The US Business Roundtable, which is the peak business lobby group, criticised the decision to abandon the IPEF trade negotiations, as well as the broader policy reversal on digital trade rules.

‘High-standard free trade agreements are vital to advancing the interests of American businesses, farmers, ranchers and workers abroad,’ it said, adding that the decision to abandon negotiations on digital trade ceded leadership over the framing of digital trade rules to competitors (meaning China) and undermined economic and national security interests.

The TPP, which was designed by the Obama administration to cement the place of US business in the Asia–Pacific region, to the exclusion of China, was, like the IPEF digital trade negotiation, framed with the interests of US multinationals to the forefront.

There were challenging discussions over the extension of pharmaceutical patent protection—at one stage the US was pressing for big changes to Australia’s Pharmaceutical Benefits Scheme—and over protection for the US media and entertainment industries. The CPTPP, which was signed in 2018 by all the original members of the TPP except the US, removed those provisions.

With both IPEF and the TPP, agreements that unambiguously favoured US multinationals were abandoned in the face of opposition in Congress from both Democrats and Republicans. It is a long way from 1953, when the president of General Motors, Charles Wilson, was able to tell Congress: ‘What was good for our country was good for General Motors, and vice versa. The difference did not exist. Our company is too big. It goes with the welfare of the country.’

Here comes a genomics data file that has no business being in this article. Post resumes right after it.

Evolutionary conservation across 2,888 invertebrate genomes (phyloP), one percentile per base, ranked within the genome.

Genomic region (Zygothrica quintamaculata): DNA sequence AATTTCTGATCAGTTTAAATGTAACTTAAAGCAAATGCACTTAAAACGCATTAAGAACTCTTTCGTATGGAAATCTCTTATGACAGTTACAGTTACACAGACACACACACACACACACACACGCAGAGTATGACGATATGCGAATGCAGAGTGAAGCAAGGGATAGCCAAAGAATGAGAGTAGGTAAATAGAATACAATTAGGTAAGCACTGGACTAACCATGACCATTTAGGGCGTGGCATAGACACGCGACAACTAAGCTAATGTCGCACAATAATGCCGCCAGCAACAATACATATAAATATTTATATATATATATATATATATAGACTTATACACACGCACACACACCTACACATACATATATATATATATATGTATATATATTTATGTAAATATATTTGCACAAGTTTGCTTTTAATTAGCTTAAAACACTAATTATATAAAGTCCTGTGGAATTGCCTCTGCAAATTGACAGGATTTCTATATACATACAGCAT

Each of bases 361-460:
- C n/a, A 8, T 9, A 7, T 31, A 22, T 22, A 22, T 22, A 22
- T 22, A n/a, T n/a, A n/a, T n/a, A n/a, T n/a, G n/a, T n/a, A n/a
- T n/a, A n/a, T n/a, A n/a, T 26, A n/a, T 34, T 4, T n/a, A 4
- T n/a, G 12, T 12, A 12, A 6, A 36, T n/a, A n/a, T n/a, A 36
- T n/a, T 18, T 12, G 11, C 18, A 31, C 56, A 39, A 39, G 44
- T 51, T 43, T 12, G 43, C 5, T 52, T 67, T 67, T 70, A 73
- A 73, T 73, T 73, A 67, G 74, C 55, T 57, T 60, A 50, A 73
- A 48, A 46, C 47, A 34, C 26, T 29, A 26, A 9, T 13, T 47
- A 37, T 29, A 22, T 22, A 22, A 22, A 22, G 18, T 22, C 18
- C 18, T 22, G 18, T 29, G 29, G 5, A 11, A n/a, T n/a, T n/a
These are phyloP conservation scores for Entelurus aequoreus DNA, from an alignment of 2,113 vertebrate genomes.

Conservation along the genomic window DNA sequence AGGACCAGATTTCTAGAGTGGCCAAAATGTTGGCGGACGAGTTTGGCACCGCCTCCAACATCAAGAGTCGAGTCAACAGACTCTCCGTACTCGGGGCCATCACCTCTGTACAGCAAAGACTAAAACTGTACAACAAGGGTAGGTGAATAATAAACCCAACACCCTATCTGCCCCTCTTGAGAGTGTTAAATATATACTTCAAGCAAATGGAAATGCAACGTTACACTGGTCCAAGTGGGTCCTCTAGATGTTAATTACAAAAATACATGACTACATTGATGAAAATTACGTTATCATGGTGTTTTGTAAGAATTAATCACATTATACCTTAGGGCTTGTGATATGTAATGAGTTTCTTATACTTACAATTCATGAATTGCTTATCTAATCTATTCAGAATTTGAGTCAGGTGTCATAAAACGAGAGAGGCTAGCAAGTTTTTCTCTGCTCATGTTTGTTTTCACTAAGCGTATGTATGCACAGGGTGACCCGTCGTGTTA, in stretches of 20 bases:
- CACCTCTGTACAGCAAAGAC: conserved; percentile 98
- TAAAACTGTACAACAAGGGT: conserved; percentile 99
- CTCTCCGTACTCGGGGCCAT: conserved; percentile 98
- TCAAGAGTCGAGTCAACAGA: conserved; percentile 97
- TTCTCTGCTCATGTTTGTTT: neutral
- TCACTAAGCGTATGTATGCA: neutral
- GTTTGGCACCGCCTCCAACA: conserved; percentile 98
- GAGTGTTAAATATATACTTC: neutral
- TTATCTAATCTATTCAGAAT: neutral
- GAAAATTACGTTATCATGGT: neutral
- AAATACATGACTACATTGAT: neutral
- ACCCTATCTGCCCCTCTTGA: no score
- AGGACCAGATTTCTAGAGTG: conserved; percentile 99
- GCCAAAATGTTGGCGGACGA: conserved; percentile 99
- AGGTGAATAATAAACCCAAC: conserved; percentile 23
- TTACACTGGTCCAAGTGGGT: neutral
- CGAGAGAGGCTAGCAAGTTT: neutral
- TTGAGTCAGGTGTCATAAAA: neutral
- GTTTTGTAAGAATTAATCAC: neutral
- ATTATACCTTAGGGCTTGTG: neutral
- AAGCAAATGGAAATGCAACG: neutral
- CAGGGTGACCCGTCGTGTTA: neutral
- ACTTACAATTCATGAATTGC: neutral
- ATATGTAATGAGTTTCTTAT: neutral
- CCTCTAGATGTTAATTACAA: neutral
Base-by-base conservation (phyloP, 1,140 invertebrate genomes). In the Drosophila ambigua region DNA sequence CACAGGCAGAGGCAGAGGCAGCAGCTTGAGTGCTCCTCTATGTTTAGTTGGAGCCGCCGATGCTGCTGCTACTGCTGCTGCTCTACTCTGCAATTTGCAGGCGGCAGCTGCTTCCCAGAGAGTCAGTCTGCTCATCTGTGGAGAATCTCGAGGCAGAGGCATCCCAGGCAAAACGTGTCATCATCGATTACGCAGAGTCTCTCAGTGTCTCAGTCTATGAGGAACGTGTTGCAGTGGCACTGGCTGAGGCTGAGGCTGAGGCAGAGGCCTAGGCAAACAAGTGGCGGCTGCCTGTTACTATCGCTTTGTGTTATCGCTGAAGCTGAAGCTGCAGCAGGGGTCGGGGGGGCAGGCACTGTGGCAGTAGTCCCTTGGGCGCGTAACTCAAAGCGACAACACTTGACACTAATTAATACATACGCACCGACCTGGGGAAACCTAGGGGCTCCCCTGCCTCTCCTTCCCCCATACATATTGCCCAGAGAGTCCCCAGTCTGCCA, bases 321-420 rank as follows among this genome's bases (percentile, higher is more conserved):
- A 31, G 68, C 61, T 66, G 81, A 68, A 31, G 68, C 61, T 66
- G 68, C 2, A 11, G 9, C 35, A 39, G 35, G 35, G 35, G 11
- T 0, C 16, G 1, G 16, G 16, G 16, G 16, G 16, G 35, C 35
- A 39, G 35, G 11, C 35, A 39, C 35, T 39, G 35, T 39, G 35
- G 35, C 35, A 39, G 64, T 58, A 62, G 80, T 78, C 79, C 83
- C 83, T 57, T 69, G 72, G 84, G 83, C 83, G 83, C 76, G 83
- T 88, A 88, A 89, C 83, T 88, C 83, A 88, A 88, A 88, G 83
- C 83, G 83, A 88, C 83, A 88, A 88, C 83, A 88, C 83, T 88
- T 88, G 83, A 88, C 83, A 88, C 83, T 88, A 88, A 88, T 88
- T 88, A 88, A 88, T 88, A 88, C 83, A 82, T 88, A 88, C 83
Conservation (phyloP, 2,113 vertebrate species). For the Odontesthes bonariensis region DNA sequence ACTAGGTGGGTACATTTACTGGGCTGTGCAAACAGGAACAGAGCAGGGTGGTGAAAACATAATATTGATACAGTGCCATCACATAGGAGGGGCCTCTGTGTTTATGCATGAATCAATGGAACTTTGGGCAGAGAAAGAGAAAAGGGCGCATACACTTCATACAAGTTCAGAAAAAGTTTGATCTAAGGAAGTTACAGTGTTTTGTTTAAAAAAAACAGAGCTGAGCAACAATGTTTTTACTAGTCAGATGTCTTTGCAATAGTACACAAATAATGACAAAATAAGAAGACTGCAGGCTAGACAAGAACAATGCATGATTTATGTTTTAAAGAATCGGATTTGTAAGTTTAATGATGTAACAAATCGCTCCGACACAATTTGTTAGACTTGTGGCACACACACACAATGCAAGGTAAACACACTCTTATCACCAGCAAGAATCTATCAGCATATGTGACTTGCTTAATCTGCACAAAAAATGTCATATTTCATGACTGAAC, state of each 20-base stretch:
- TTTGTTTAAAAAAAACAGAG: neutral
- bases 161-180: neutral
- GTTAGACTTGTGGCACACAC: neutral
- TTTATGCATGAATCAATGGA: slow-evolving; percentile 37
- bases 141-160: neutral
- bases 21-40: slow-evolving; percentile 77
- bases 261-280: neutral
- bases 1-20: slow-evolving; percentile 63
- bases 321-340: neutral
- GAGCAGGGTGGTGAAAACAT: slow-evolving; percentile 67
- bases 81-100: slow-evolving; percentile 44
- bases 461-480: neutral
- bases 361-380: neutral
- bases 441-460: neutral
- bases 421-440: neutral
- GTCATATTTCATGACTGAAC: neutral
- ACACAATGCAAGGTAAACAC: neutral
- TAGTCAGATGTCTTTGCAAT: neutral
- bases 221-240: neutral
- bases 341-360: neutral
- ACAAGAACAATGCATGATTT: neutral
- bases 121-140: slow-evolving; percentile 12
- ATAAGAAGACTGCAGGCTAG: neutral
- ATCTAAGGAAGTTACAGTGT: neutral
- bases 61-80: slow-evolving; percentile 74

The change reflects a view that while trade liberalisation may indeed have benefited US multinationals, it came at a cost of US domestic manufacturing and the communities that depended on it. Trump’s election to the presidency in 2016 represented a political backlash against the brand of globalisation that had been championed by US multinationals. Biden defeated Trump in 2020 partly by appealing to manufacturing workers in Pennsylvania, Michigan and Wisconsin.

The rejection of trade agreements is consistent with the US decision to sabotage the World Trade Organization’s appeals tribunal by vetoing all new members until it lost its quorum; its use of national security provisions to impose punitive tariffs on steel and aluminium imports, including from the European Union and Japan; and its retention of the Trump administration’s steep tariffs on Chinese goods.

Instead, the big pieces of economic legislation under the Biden administration have been the Inflation Reduction Act, which, among other things, pours US$370 billion into domestic clean-energy subsidies, and the CHIPS and Science Act, which funnels US$280 billion to domestic microchip research and manufacturing. ‘When the federal government spends taxpayers’ dollars, we’re going to buy American: American products made in America, including American component parts,’ Biden said.

For Australia, 90% of whose exports and 80% of whose imports are traded with Asia, the US’s inward turn is not an immediate economic threat but, as critics charge, it opens the way for China to assert its role as the principal economic partner for the nations of Asia and the Pacific.

Perhaps more fundamentally, it raises a question about the US’s strategic commitment to the Asia Pacific region. The TPP was to have been the centrepiece of President Barack Obama’s ‘pivot’ to Asia, which was to include both a strengthening of US economic influence in the region and a greater military presence. IPEF was the TPP’s pale shadow. If the US no longer places a priority on advancing the interests of US business in the Asia–Pacific, will it see the need to continue underwriting the region’s security?